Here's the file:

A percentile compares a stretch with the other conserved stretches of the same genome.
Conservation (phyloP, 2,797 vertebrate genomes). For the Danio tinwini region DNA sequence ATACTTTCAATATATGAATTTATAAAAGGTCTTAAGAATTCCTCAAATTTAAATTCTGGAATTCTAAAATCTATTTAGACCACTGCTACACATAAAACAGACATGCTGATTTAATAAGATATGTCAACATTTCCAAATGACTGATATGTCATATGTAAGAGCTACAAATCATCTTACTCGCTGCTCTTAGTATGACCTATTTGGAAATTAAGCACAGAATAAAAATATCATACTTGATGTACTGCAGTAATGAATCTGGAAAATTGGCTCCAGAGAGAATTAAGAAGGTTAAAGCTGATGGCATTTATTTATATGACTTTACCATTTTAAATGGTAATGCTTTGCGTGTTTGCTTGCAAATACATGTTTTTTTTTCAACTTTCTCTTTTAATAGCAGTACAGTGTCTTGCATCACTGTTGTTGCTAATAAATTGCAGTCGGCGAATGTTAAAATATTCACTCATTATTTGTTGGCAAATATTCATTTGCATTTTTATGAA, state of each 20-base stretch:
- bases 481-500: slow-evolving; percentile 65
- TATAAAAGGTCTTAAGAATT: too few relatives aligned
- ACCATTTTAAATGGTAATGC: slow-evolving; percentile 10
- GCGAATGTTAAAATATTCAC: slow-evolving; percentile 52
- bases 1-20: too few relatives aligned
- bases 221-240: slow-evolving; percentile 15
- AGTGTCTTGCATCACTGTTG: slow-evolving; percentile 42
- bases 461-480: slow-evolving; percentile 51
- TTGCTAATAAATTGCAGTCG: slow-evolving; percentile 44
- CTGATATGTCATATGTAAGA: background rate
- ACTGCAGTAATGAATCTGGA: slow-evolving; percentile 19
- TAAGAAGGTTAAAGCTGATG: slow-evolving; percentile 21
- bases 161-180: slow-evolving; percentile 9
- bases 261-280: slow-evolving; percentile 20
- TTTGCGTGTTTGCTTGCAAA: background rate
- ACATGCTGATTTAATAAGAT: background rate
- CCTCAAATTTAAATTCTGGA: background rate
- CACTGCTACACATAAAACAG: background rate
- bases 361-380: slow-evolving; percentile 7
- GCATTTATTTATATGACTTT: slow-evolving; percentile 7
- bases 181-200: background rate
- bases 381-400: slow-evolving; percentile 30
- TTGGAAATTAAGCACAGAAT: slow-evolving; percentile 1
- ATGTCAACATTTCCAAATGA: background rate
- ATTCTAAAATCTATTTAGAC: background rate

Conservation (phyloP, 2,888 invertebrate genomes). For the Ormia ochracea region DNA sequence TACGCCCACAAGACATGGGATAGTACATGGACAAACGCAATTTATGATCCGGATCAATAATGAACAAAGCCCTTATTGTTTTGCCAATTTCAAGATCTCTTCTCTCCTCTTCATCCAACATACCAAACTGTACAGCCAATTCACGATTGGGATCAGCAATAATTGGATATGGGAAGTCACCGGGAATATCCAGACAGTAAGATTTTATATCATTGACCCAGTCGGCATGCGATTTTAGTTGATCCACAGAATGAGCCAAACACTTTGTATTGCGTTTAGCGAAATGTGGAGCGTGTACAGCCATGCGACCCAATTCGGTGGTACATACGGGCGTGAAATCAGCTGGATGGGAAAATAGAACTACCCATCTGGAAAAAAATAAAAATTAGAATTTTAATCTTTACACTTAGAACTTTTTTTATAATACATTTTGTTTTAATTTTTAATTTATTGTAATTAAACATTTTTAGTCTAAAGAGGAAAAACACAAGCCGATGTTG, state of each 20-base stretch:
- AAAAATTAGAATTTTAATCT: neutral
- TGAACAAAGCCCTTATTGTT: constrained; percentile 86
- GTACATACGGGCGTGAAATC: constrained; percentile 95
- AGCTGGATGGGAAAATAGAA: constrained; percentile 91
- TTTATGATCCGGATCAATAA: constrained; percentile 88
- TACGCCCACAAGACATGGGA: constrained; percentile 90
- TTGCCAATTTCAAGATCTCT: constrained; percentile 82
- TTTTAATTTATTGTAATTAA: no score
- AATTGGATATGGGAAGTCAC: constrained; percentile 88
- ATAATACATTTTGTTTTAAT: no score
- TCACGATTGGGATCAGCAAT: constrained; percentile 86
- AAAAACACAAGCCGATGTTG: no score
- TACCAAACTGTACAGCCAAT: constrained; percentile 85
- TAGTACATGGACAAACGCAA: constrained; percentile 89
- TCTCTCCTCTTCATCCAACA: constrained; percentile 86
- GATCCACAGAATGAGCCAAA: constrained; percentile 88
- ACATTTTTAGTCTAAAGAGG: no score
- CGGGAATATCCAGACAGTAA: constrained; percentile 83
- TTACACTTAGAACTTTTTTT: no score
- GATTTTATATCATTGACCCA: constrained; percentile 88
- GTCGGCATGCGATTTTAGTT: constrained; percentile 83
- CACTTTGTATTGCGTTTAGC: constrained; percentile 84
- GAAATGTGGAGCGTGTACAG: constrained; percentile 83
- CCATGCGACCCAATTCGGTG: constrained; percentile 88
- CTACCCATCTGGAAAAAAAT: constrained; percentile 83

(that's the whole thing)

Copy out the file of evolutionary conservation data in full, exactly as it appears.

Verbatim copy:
A percentile compares a stretch with the other conserved stretches of the same genome.
Conservation (phyloP, 2,797 vertebrate genomes). For the Danio tinwini region DNA sequence ATACTTTCAATATATGAATTTATAAAAGGTCTTAAGAATTCCTCAAATTTAAATTCTGGAATTCTAAAATCTATTTAGACCACTGCTACACATAAAACAGACATGCTGATTTAATAAGATATGTCAACATTTCCAAATGACTGATATGTCATATGTAAGAGCTACAAATCATCTTACTCGCTGCTCTTAGTATGACCTATTTGGAAATTAAGCACAGAATAAAAATATCATACTTGATGTACTGCAGTAATGAATCTGGAAAATTGGCTCCAGAGAGAATTAAGAAGGTTAAAGCTGATGGCATTTATTTATATGACTTTACCATTTTAAATGGTAATGCTTTGCGTGTTTGCTTGCAAATACATGTTTTTTTTTCAACTTTCTCTTTTAATAGCAGTACAGTGTCTTGCATCACTGTTGTTGCTAATAAATTGCAGTCGGCGAATGTTAAAATATTCACTCATTATTTGTTGGCAAATATTCATTTGCATTTTTATGAA, state of each 20-base stretch:
- bases 481-500: slow-evolving; percentile 65
- TATAAAAGGTCTTAAGAATT: too few relatives aligned
- ACCATTTTAAATGGTAATGC: slow-evolving; percentile 10
- GCGAATGTTAAAATATTCAC: slow-evolving; percentile 52
- bases 1-20: too few relatives aligned
- bases 221-240: slow-evolving; percentile 15
- AGTGTCTTGCATCACTGTTG: slow-evolving; percentile 42
- bases 461-480: slow-evolving; percentile 51
- TTGCTAATAAATTGCAGTCG: slow-evolving; percentile 44
- CTGATATGTCATATGTAAGA: background rate
- ACTGCAGTAATGAATCTGGA: slow-evolving; percentile 19
- TAAGAAGGTTAAAGCTGATG: slow-evolving; percentile 21
- bases 161-180: slow-evolving; percentile 9
- bases 261-280: slow-evolving; percentile 20
- TTTGCGTGTTTGCTTGCAAA: background rate
- ACATGCTGATTTAATAAGAT: background rate
- CCTCAAATTTAAATTCTGGA: background rate
- CACTGCTACACATAAAACAG: background rate
- bases 361-380: slow-evolving; percentile 7
- GCATTTATTTATATGACTTT: slow-evolving; percentile 7
- bases 181-200: background rate
- bases 381-400: slow-evolving; percentile 30
- TTGGAAATTAAGCACAGAAT: slow-evolving; percentile 1
- ATGTCAACATTTCCAAATGA: background rate
- ATTCTAAAATCTATTTAGAC: background rate

Conservation (phyloP, 2,888 invertebrate genomes). For the Ormia ochracea region DNA sequence TACGCCCACAAGACATGGGATAGTACATGGACAAACGCAATTTATGATCCGGATCAATAATGAACAAAGCCCTTATTGTTTTGCCAATTTCAAGATCTCTTCTCTCCTCTTCATCCAACATACCAAACTGTACAGCCAATTCACGATTGGGATCAGCAATAATTGGATATGGGAAGTCACCGGGAATATCCAGACAGTAAGATTTTATATCATTGACCCAGTCGGCATGCGATTTTAGTTGATCCACAGAATGAGCCAAACACTTTGTATTGCGTTTAGCGAAATGTGGAGCGTGTACAGCCATGCGACCCAATTCGGTGGTACATACGGGCGTGAAATCAGCTGGATGGGAAAATAGAACTACCCATCTGGAAAAAAATAAAAATTAGAATTTTAATCTTTACACTTAGAACTTTTTTTATAATACATTTTGTTTTAATTTTTAATTTATTGTAATTAAACATTTTTAGTCTAAAGAGGAAAAACACAAGCCGATGTTG, state of each 20-base stretch:
- AAAAATTAGAATTTTAATCT: neutral
- TGAACAAAGCCCTTATTGTT: constrained; percentile 86
- GTACATACGGGCGTGAAATC: constrained; percentile 95
- AGCTGGATGGGAAAATAGAA: constrained; percentile 91
- TTTATGATCCGGATCAATAA: constrained; percentile 88
- TACGCCCACAAGACATGGGA: constrained; percentile 90
- TTGCCAATTTCAAGATCTCT: constrained; percentile 82
- TTTTAATTTATTGTAATTAA: no score
- AATTGGATATGGGAAGTCAC: constrained; percentile 88
- ATAATACATTTTGTTTTAAT: no score
- TCACGATTGGGATCAGCAAT: constrained; percentile 86
- AAAAACACAAGCCGATGTTG: no score
- TACCAAACTGTACAGCCAAT: constrained; percentile 85
- TAGTACATGGACAAACGCAA: constrained; percentile 89
- TCTCTCCTCTTCATCCAACA: constrained; percentile 86
- GATCCACAGAATGAGCCAAA: constrained; percentile 88
- ACATTTTTAGTCTAAAGAGG: no score
- CGGGAATATCCAGACAGTAA: constrained; percentile 83
- TTACACTTAGAACTTTTTTT: no score
- GATTTTATATCATTGACCCA: constrained; percentile 88
- GTCGGCATGCGATTTTAGTT: constrained; percentile 83
- CACTTTGTATTGCGTTTAGC: constrained; percentile 84
- GAAATGTGGAGCGTGTACAG: constrained; percentile 83
- CCATGCGACCCAATTCGGTG: constrained; percentile 88
- CTACCCATCTGGAAAAAAAT: constrained; percentile 83